55mm High Definition Ultraviolet UV Filter

55mm High Definition Ultraviolet UV Filter

5 (8 product reviews)Added 6 years ago
US$ 3.99 Free worldwide shipping!
DinoDirect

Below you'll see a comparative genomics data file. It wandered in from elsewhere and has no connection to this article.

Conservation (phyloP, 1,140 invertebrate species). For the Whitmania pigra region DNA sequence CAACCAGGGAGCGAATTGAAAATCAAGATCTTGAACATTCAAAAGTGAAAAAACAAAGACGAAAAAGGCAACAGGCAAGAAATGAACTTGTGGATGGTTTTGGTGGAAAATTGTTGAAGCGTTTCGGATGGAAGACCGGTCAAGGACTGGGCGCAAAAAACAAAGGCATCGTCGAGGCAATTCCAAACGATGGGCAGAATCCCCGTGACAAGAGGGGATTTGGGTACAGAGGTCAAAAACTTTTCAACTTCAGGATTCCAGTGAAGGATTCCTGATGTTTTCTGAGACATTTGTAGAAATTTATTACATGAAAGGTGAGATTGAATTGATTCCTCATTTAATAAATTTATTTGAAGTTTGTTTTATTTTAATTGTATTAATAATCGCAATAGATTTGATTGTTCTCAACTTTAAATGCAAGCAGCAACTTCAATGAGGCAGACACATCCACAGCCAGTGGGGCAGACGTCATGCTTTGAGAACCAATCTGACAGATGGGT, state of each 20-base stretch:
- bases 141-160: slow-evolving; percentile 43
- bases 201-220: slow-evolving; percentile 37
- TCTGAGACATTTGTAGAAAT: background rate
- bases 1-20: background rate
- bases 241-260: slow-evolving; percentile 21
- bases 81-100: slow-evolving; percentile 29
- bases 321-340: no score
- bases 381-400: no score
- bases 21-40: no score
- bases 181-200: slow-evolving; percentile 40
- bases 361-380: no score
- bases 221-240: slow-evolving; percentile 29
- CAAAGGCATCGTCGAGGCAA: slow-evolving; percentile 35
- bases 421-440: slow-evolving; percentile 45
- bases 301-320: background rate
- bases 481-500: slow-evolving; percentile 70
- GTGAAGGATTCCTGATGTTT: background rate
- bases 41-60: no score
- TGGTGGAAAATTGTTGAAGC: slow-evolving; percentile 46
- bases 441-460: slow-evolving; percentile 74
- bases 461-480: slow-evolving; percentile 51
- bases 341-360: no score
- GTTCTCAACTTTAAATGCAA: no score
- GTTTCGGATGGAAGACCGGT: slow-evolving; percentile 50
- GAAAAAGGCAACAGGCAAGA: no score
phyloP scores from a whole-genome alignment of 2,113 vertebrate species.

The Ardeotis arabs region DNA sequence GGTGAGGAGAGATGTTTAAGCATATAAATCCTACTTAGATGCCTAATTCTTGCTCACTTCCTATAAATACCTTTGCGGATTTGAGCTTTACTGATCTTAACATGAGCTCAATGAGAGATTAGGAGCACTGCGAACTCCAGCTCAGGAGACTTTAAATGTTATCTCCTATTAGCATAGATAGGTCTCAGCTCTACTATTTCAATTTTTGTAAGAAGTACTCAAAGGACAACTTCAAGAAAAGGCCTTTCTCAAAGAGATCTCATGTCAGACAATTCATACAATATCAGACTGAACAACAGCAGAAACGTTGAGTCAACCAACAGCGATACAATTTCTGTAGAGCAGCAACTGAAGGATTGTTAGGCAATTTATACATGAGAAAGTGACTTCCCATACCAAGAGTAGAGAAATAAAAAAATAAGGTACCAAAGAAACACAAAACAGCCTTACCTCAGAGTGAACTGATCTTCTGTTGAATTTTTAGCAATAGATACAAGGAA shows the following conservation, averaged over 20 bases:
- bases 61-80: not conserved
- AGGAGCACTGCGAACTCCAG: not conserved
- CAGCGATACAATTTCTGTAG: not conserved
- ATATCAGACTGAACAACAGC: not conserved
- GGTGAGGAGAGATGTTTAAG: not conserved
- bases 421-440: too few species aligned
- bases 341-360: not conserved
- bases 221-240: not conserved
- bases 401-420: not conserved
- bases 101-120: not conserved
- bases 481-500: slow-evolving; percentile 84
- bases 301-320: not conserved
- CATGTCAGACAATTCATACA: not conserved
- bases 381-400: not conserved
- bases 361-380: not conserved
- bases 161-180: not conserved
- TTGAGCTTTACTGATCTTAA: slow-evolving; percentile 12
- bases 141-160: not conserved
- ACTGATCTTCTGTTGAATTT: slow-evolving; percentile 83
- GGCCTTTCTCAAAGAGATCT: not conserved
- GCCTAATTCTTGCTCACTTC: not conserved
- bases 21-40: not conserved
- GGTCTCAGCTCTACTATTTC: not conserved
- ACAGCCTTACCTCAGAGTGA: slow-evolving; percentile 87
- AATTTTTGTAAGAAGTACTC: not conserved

This 55mm UV lens filter is most often outdoors, especially at high altitudes, where the UV-absorbing atmosphere is thinner and over long distances, such as marine scenes. Ultraviolet lens filter absorbs UV light generally without affecting light in the visible region. It is important to distinguish between UV-generated haze and that of air-borne particles such as smog. The latter is made up of opaque matter that absorbs visible light as well as UV and will not be appreciably removed by a UV filter. 55mm HD lens filter can be used in combination with polarizer for stunning scenics or to protect the front lens element from dirt, fingerprints, and scratchesSo don't think twice, get this High Definition Ultraviolet 55mm UV lens filter for your favourite camera! : Spec Price: US $4.99 Under Feature Keywords: UV Protection Filter Diameter: 55mm Specifications: 55mm UV lens filter will help you make the most of virtually every photo opportunity by improving image impact and quality 55mm UV lens filter is meticulously crafted from the highest quality optical glass Ultraviolet UV improves contrast and color saturation by reducing the effects of ultraviolet light and atmospheric dust and haze in sunny landscapes, including mountain, marine and aerial scenes 55mm UV lens filter can be used in combination with polarizer for stunning scenics or to protect the front lens element from dirt, fingerprints, and scratches Size: 55mm/2.2in(Dia.) Details: This Ultraviolet lens filter eliminates problems from most situations where increased haze tends to wash out color and image clarity Lens Filter has a sharp central image with a pleasant blurring of the outer field Add an artistic touch to your photographs with this 55mm HD lens filter What's the Camera Lens Filters: Camera lens filters still have many uses in digital photography, and should be an important part of any photographer's camera bag. These can include polarizing filters to reduce glare and improve saturation, or simple UV/haze filters to provide extra protection for the front of your lens Lens Filter Type: The most commonly used filters for digital photography include polarizing (linear/circular), UV/haze, neutral density, graduated neutral density and warming/cooling or color filters Example uses for each are listed below: : Filter Type Primary Use Common Subject Matter Linear : & Circular Polarizers Reduce Glare Improve Saturation Sky / Water / Foliage in Landscape Photography Neutral Density (ND): Extend Exposure Time Waterfalls, Rivers under bright light Graduated Neutral Density (GND): Control Strong Light Gradients Reduce Vignetting Dramatically Lit Landscapes UV / Haze: Improve Clarity with Film Provide Lens Protection Any Warming / Cooling: Change White Balance Landscapes, Underwater, Special Lighting Problems with Lens Filters: Filters should only be used when necessary because they can also adversely affect the image. Since they effectively introduce an additional piece of glass between your camera's sensor and the subject, they have the potential to reduce image quality. This usually comes in the form of either a slight color tint, a reduction in local or overall image contrast, or ghosting and increased lens flare caused by light inadvertently reflecting off the inside of the filter Filters may also introduce physical vignetting (light fall-off or blackening at the edges of the image) if their opaque edge gets in the way of light entering the lens (right example). This was created by stacking a polarizing filter on top of a UV filter while also using a wide angle lens-causing the edges of the outermost filter to get in the way of the image. Stacking filters therefore has the potential to make all of the above problems much worse Note on Choosing a Filter Size for a Camera Lens: Lens filters generally come in two varieties: screw-on and front filters. Front filters are more flexible because they can be used on virtually any lens diameter, however these may also be more cumbersome to use since they may need to be held in front of the lens. On the other hand, filter holder kits are available that can improve this process. Screw-on filters can provide an air-tight seal when needed for protection, and cannot accidentally move relative to the lens during composure. The main disadvantage is that a given screw-on filter will only work with a specific lens size The size of a screw-on filter is expressed in terms of its diameter, which corresponds to the diameter usually listed on the top or front of your camera lens. This diameter is listed in millimeters and usually ranges from about 46 to 82 mm for digital SLR cameras. Step-up or step-down adapters can enable a given filter size to be used on a lens with a smaller or larger diameter, respectively. However, step-down filter adapters may introduce substantial vignetting (since the filter may block light at the edges of the lens), whereas step-up adapters mean that your filter is much larger (and potentially more cumbersome) than is required The height of the filter edges may also be important. Ultra-thin and other special filters are designed so that they can be used on wide angle lenses without vignetting. On the other hand, these may also be much more expensive and often do not have threads on the outside to accept another filter (or sometimes even the lens cap) How do you attach a filter to a lens? The majority of filters mount directly in front of a lens using a screw mount. The size of that mount varies according to the size of the lens and the manufacturer of that lens. A lens with a 50mm focal length by Olympus may require a 49mm size filter, a comparable Nikon lens might require a 52mm filter, and a similar Canon lens might require a 55mm filter Filter sizes for particular lenses are usually included in the lens' documentation and may also be found in many of our lens descriptions Photographers often place a clear filter (i.e. UV or Skylight) on each lens that they own because the filter helps protect the lens from dust and other particles Problems with Lens Filters: Filters should only be used when necessary because they can also adversely affect the image. Since they effectively introduce an additional piece of glass between your camera's sensor and the subject, they have the potential to reduce image quality. This usually comes in the form of either a slight color tint, a reduction in local or overall image contrast, or ghosting and increased lens flare caused by light inadvertently reflecting off the inside of the filter Filters may also introduce physical vignetting (light fall-off or blackening at the edges of the image) if their opaque edge gets in the way of light entering the lens (right example). This was created by stacking a polarizing filter on top of a UV filter while also using a wide angle lens-causing the edges of the outermost filter to get in the way of the image. Stacking filters therefore has the potential to make all of the above problems much worse Notes on Choosing a Filter Size for A Camera Lens: Lens filters generally come in two varieties: screw-on and front filters. Front filters are more flexible because they can be used on virtually any lens diameter, however these may also be more cumbersome to use since they may need to be held in front of the lens. On the other hand, filter holder kits are available that can improve this process. Screw-on filters can provide an air-tight seal when needed for protection, and cannot accidentally move relative to the lens during composure. The main disadvantage is that a given screw-on filter will only work with a specific lens size The size of a screw-on filter is expressed in terms of its diameter, which corresponds to the diameter usually listed on the top or front of your camera lens. This diameter is listed in millimeters and usually ranges from about 46 to 82 mm for digital SLR cameras. Step-up or step-down adapters can enable a given filter size to be used on a lens with a smaller or larger diameter, respectively. However, step-down filter adapters may introduce substantial vignetting (since the filter may block light at the edges of the lens), whereas step-up adapters mean that your filter is much larger (and potentially more cumbersome) than is required The height of the filter edges may also be important. Ultra-thin and other special filters are designed so that they can be used on wide angle lenses without vignetting. On the other hand, these may also be much more expensive and often do not have threads on the outside to accept another filter (or sometimes even the lens cap) Package Included: 1 x 55mm High Definition Ultraviolet UV Filter